But then the ambition here really is not small. Shortly after news of the launch broke in the restaurant world, I received an email from someone involved with the business, breathlessly telling me this may well be the place that brings a Michelin star back to Glasgow, as if that will somehow make the city a better place. Nowhere is improved by having Michelin-starred restaurants. Nor is it a lesser place for not having one. What it comes down to is this: chef Graeme Cheevers has twice held a Michelin star, first at Martin Wishart’s restaurant by Loch Lomond, then at the lovely Isle of Eriska Hotel. Now he has opened here and he has similar ambitions.
Obviously, the man can cook. One of the three available starters features two plump langoustine, with cloud-like gnudi – think gnocchi only made with ricotta rather than potato – and a soothingly rich, creamy sauce, the flavours boosted with sansho pepper and the citrus burst of finger lime. A main course saddle of venison is on point and comes with a deep, sticky jus and a silky pumpkin purée. I am particularly taken by a foamed pre-dessert of lime and passion fruit with galangal and lemon curd. The pre-enticed palate is fully cleansed. All of this is solid, neo-classical cooking. Which is exactly what you would expect at this price.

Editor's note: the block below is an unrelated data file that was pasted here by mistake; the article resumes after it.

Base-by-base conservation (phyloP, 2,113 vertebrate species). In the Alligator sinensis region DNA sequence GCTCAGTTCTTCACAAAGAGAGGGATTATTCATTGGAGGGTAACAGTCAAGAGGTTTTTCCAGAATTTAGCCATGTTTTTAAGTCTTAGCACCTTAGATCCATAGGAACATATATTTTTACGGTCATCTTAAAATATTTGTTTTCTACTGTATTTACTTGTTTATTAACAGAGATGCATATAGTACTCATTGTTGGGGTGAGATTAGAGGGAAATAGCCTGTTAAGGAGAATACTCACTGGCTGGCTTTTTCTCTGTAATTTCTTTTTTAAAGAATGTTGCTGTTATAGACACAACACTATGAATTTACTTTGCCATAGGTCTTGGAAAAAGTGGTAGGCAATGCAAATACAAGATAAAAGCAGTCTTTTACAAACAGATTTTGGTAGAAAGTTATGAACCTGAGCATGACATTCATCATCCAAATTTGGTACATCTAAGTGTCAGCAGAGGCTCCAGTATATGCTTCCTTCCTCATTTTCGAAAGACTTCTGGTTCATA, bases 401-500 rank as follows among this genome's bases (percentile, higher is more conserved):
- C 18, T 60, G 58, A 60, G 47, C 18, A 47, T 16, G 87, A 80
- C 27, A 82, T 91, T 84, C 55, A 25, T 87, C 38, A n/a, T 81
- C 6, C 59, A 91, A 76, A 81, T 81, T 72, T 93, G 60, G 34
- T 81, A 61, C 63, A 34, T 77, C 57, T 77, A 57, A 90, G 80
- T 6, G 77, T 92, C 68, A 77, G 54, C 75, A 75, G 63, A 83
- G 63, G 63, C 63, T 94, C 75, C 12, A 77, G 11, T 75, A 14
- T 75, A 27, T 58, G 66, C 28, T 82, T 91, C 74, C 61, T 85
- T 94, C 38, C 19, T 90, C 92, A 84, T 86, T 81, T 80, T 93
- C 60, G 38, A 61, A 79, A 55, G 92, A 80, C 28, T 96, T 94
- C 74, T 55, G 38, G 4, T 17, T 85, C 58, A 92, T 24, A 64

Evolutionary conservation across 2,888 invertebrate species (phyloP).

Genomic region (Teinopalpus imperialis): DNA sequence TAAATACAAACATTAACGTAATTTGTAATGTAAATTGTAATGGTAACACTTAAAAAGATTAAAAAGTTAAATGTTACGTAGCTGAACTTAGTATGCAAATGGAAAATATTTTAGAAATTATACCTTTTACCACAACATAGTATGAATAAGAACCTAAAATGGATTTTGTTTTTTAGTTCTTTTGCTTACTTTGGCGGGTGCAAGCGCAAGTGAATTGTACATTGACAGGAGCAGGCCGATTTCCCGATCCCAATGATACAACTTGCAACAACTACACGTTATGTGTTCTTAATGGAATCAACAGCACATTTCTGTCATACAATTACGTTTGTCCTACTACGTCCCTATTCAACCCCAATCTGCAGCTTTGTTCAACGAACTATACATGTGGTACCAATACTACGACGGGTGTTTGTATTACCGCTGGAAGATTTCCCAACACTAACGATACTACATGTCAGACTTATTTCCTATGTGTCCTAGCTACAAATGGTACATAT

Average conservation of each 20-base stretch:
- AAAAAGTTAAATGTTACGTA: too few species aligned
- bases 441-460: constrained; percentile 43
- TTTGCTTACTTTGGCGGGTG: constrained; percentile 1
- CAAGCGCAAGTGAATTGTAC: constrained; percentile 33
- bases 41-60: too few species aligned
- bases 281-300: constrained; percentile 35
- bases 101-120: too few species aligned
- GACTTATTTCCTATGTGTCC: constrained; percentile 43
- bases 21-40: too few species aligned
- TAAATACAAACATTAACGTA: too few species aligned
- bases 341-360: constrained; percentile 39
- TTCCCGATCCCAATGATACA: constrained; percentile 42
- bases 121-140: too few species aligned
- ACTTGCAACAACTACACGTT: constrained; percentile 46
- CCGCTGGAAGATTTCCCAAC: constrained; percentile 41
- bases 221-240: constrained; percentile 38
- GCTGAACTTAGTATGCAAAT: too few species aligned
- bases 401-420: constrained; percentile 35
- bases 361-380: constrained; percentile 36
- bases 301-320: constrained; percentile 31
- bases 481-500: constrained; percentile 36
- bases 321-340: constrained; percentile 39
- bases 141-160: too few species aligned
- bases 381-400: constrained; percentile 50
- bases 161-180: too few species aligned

But there are eye-widening weirdnesses. Another starter brings sweet, sticky slices of marinated scallop with the forest-floor flavours of puréed mushroom and hazelnut below, and a spritz of clementine above. For decoration there is silver leaf because, well, it’s the ultimate dining experience and all that, even though, as with that nice Mr Salt Bae’s gold-leafed steaks, it serves no purpose. But that silver leaf does have a visual impact. This is meant to be a seafood dish. Instead, the combination of silver foil, nuts, citrus and sweetness is firing off thoughts of cornershop chocolate confectionary. It’s plain odd.
The roasted cauliflower on a main course cod dish is pleasing but the fish itself, presented as a cylinder, is a little mushy. Of our two desserts, the winner is the chestnut parfait with Windsor apple and a sharp apple mousse. It tastes soothingly of autumn. Less successful is a pear and caramel tart. It’s pretty but seems to have been over set to become curiously rubbery.